A Sweet Treatment for Diabetes
Monday, November 23, 2020
Ingesting too much sugar is usually problematic for patients with type 1 diabetes, but surprising findings from an IRP study suggest a particular form of sugar could actually be a boon for these patients.
Avoiding too much sugar is one of the cardinal rules for those who have or are at risk for diabetes. In fact, diabetes is characterized by having too much glucose, a form of sugar, in the blood. As a result, it came as quite a surprise to IRP researchers led by senior investigator Wanjun Chen, M.D., when they discovered that a particular form of sugar that they expected to have no effect on diabetes-prone mice actually protected them from developing type 1 diabetes.1,2
Each November, Diabetes Awareness Month recognizes the millions of Americans living with type 1 diabetes or its close cousin, type 2 or ‘adult onset’ diabetes. Type 1 diabetes is an autoimmune disorder in which the body’s own immune system attacks the insulin-producing beta cells in the pancreas. The hormone insulin is necessary for cells to turn the sugars in the food we eat into energy. Without insulin, sugar will build up in the bloodstream, causing inflammation and organ damage. There is no cure for type 1 diabetes, and people with the condition must inject or infuse insulin every day to maintain a safe and healthy level of the hormone, which can be inconvenient and expensive.
One of the common problems seen in both type 1 and type 2 diabetes is an increased risk of infection, due in part to a weakened immune system. In 2017, Dr. Chen’s group published the surprising results of a series of experiments designed to test whether high levels of blood glucose might suppress the immune system. The researchers treated mouse immune cells growing in petri dishes with glucose, which they theorized might trigger increased replication of regulatory T cells, an anti-inflammatory variety of immune cell that tamps down the immune response. The scientists also treated another set of immune cells with a different sugar called D-mannose as a ‘control’ for comparison because they expected the sugar to have no effect on the cells.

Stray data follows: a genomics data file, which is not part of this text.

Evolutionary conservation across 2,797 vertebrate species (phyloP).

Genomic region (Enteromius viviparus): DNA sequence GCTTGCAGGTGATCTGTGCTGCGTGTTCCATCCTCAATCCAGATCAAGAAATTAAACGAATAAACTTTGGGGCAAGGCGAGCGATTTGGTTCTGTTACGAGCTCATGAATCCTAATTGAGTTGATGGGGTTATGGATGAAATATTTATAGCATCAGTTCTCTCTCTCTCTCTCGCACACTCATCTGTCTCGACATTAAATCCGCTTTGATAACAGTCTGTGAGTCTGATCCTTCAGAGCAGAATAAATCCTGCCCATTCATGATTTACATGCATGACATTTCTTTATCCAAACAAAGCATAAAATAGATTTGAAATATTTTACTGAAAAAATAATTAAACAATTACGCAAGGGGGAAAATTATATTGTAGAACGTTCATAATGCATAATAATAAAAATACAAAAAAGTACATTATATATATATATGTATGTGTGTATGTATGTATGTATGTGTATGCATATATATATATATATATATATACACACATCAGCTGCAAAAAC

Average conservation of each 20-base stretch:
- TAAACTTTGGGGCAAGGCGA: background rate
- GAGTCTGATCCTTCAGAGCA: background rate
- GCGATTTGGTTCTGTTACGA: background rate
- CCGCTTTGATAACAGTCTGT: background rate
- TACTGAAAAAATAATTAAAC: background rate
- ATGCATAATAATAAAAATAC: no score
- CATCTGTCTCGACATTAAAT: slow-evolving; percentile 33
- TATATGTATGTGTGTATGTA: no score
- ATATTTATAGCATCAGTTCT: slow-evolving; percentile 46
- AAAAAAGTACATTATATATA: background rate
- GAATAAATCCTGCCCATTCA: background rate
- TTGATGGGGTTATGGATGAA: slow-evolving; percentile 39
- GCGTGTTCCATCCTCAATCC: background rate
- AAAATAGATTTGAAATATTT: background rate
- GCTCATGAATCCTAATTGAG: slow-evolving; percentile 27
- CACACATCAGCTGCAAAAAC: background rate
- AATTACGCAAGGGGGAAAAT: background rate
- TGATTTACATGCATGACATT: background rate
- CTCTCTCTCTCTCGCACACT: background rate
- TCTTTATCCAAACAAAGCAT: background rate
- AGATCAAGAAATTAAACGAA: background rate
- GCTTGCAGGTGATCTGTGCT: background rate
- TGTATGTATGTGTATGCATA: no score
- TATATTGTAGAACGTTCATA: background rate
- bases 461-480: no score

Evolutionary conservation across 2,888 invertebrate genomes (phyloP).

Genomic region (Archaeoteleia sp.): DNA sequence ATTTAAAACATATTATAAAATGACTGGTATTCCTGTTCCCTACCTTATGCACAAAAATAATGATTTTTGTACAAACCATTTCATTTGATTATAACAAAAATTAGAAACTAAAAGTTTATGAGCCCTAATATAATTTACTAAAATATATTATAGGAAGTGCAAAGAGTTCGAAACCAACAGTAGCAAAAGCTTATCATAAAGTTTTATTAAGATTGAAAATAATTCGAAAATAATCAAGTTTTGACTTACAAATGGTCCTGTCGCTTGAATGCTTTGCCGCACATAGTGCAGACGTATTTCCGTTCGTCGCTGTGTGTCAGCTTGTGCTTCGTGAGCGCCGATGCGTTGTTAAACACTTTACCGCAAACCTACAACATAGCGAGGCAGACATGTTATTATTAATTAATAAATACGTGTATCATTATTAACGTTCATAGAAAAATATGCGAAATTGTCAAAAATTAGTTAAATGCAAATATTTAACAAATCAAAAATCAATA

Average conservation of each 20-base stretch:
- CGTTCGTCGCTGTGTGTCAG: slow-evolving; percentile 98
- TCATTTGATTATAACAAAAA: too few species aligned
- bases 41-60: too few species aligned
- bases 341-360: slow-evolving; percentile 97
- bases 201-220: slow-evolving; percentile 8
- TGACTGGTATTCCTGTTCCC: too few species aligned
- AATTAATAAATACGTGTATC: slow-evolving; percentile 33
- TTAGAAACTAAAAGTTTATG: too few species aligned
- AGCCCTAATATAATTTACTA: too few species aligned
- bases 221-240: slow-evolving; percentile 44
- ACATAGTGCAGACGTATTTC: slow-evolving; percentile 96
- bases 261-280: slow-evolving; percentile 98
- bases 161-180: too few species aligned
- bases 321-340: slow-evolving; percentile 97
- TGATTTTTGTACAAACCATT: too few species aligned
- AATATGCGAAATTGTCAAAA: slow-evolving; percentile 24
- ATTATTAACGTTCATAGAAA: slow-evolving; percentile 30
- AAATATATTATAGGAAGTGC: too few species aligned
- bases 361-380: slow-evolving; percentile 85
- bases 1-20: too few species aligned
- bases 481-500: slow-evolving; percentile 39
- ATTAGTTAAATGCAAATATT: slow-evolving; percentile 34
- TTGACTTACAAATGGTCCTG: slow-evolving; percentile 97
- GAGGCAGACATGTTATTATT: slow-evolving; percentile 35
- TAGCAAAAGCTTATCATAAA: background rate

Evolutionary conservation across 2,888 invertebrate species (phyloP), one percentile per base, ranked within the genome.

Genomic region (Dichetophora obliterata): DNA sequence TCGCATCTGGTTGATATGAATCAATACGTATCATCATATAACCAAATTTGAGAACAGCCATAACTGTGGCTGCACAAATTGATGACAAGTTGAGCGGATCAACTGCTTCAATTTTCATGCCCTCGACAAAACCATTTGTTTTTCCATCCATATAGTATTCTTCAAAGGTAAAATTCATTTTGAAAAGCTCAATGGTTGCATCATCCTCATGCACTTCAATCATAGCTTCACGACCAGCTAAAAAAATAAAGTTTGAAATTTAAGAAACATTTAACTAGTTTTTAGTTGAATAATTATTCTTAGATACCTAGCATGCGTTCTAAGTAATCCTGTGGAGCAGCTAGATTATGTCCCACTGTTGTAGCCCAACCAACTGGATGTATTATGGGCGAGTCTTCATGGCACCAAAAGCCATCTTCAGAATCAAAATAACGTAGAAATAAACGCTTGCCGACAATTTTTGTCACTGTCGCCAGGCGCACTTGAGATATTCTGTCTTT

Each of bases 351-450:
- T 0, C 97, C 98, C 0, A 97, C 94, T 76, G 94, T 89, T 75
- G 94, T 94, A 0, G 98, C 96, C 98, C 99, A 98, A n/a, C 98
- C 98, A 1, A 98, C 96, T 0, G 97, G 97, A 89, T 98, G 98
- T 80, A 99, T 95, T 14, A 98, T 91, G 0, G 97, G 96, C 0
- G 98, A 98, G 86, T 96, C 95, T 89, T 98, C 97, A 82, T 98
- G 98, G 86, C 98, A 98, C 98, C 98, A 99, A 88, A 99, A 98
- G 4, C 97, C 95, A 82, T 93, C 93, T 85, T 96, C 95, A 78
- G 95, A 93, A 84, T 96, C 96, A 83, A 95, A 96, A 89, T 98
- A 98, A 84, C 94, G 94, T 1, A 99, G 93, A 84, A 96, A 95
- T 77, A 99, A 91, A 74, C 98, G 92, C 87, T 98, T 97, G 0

Pancreatic islets, which contain the insulin-secreting beta cells that are destroyed in people with type 1 diabetes. Image credit: Maria Coronel, Georgia Tech
The results of their experiment completely defied their expectations. While the glucose had no effect, an increased number of the control cells treated with D-mannose developed into regulatory T cells. Since an overzealous immune response that destroys insulin-secreting cells is a key cause of type 1 diabetes, the discovery suggested that D-mannose could actually be protective against the disease. What’s more, because of the specific mechanism by which D-mannose affects regulatory T cells, using the sugar to stave off type 1 diabetes is unlikely to suppress the immune system in the way Dr. Chen’s team thought glucose might.
“We did not believe it at the beginning,” says Dr. Chen. “Ultimately, we had to accept the results because our postdoctoral fellow repeated the experiment several times and, every time, he got the same result.”
The researchers originally selected d-mannose simply because it is very similar to glucose in both size and molecular weight, but with a different molecular structure. However, their surprising findings spurred them to learn more about it. It turned out that D-mannose is an important sugar involved in many different chemical reactions in the body. Moreover, like glucose, it can be found in the bloodstream, though at much lower levels. It is also abundant in certain vegetables and fruits, such as cranberries, and it is sold as a supplement in many stores, often as a treatment for urinary tract infections.